Global Investing

Austrian subprime woes turn into political hot potato

The Austrian government debt agency’s two-year old foray into subprime investments has turned into a political hot potato and sparked an increasingly heated debate between the Social Democrats and conservatives, caught in an uneasy but coalition government without viable alternative.

Austria’s audit court last week revealed that the agency, which in its staid day job issues government bonds and makes sure state coffers are full when they need to be, started to moonlight on money markets in 2002 to earn a little extra money on the side.

Its cash position ballooned from an average 4.5 billion euros in 2002 to a peak of 26.8 billion euros in October 2007. This level “was not only determined by economic necessities, but was also meant to generate additional revenues,” the audit court said in its report.

Sure enough, as much as 10.8 billion euros went into asset-backed commercial paper (ABCP), a class of structured investments that became disreputable when the subprime crisis broke out in 2007. Luckily, the debt agency got away only slightly bruised, with up to 380 million euros in possible losses from those investments.

Even though the loss looks manageable (it equals 0.13 percent of Austria’s GDP), and no rules seem to have broken, two former and the current finance minister – all conservatives – as well as the agency itself find itself at the centre of a debate seeking someone to blame.

Global government-backed bonds surging

Government-backed lending programs around the world have sparked a revival in financial and corporate borrowing — for now. Worldwide sales of corporate bonds rose to $251 billion in January, the highest level since May 2008, marking the first signs of a thaw after a long global capital markets winter. The following are the global sales totals and a list of the biggest borrowers, according to Thomson Reuters data.

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Top Temporary Liquidity Guarantee Program
(TLGP) Issuers
Ranking Issuer Name Proceeds (USD) Market Share 1 BANK OF AMERICA CORP 32,628,557,500 23% 2 GENERAL ELECTRIC CAPITAL CORP 21,045,031,500 15% 3 CITI 17,726,150,000 12% 4 JPMORGAN CHASE & CO 16,176,202,500 11% 5 MORGAN STANLEY 14,324,084,000 10% 6 GOLDMAN SACHS 13,558,528,800 9% 7 WELLS FARGO & CO 5,996,490,000 4% 8 AMERICAN EXPRESS BANK FSB 5,247,235,000 4% 9 REGIONS BANK 3,497,682,500 2% 10 PNC FUNDING CORP 2,896,760,000 2% 11 SUNTRUST BANK 2,743,940,000 2% 12 HSBC USA INC 2,673,895,750 2% 13 JOHN DEERE CAPITAL CORP 1,995,380,000 1% 14 SOVEREIGN BANCORP INC 1,597,932,500 1% 15 KEYCORP 1,499,050,000 1% 16 NEW YORK COMMUNITY BANCORP INC 601,626,380 0% 17 ZIONS BANCORPORATION 254,892,000 0%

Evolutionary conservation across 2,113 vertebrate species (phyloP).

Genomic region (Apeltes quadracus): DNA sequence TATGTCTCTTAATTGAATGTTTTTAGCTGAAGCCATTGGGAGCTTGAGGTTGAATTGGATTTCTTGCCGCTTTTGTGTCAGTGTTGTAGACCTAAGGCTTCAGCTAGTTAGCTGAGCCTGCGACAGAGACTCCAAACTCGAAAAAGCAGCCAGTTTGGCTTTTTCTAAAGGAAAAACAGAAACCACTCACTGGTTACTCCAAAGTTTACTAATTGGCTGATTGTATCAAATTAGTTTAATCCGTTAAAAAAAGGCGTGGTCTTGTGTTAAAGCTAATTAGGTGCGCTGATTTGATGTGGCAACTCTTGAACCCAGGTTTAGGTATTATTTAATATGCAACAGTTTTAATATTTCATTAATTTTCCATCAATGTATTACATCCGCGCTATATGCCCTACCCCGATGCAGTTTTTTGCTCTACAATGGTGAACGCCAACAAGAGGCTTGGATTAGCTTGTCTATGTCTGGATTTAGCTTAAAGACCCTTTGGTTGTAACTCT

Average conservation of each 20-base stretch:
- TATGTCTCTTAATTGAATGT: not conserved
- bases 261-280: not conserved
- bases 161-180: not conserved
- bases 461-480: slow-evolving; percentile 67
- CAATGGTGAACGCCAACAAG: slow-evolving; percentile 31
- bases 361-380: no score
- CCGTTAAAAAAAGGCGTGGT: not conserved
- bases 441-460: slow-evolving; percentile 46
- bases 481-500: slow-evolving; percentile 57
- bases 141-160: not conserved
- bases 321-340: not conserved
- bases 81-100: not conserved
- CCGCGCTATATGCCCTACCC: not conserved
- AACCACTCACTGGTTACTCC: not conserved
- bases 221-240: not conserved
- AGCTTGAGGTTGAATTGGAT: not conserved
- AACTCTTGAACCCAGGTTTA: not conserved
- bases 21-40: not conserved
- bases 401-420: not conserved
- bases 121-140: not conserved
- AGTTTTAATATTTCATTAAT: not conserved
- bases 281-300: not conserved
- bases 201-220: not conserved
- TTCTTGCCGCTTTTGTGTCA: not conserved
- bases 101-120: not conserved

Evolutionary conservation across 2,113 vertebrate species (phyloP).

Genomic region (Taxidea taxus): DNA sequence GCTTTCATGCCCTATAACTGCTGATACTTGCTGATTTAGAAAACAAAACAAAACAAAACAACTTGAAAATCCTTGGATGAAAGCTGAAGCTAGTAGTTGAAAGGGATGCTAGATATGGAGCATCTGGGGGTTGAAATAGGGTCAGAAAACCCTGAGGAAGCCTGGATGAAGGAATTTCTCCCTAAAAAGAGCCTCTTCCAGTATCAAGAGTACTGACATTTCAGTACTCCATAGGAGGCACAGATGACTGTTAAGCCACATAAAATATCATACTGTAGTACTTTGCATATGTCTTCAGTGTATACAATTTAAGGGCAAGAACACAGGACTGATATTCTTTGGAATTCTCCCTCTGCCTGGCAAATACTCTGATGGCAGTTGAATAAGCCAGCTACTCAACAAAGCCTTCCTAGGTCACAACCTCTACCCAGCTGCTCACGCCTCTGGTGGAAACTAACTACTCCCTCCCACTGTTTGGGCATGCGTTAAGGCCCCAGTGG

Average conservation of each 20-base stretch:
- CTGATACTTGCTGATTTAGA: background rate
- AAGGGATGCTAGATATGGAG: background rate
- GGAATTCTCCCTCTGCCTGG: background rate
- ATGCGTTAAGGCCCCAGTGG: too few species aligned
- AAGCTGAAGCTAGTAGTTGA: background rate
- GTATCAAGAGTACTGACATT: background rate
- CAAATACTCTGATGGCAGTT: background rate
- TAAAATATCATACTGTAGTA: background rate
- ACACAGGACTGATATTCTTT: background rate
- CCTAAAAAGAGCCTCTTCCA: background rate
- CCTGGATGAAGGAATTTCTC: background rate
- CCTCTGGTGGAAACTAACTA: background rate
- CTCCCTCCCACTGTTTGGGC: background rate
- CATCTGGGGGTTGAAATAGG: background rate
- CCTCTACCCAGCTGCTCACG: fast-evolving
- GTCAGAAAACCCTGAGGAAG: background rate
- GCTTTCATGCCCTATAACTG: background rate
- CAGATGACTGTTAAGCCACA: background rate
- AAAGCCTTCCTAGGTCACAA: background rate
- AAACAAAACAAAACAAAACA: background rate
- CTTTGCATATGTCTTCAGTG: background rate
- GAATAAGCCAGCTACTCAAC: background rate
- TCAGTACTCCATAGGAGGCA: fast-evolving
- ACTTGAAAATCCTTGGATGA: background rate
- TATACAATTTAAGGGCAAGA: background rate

Corporate and Government Guaranteed Debt – Global Month Global Corporate Debt US Guaranteed Debt (TLGP) International Guarenteed Debt Total January 2007 317,575.6 317,575.6 February 2007 254,769.1 254,769.1 March 2007 315,515.9 315,515.9 April 2007 197,842.8 197,842.8 May 2007 336,817.1 336,817.1 June 2007 320,097.3 320,097.3 July 2007 123,559.2 123,559.2 August 2007 135,911.7 135,911.7 September 2007 221,778.5 221,778.5 October 2007 260,642.5 260,642.5 November 2007 156,442.8 156,442.8 December 2007 117,873.8 117,873.8 January 2008 203,028.2 203,028.2 February 2008 155,728.7 155,728.7 March 2008 147,390.8 147,390.8 April 2008 303,897.8 303,897.8 May 2008 357,243.5 357,243.5 June 2008 219,317.5 219,317.5 July 2008 133,174.8 133,174.8 August 2008 125,650.0 125,650.0 September 2008 106,030.8 106,030.8 October 2008 68,402.9 4,869.0 73,271.9 November 2008 116,849.8 20,079.9 9,955.9 146,885.6 December 2008 102,066.7 87,768.5 4,050.5 193,885.7 January 2009 251,013.0 46,493.8 19,665.9 317,172.7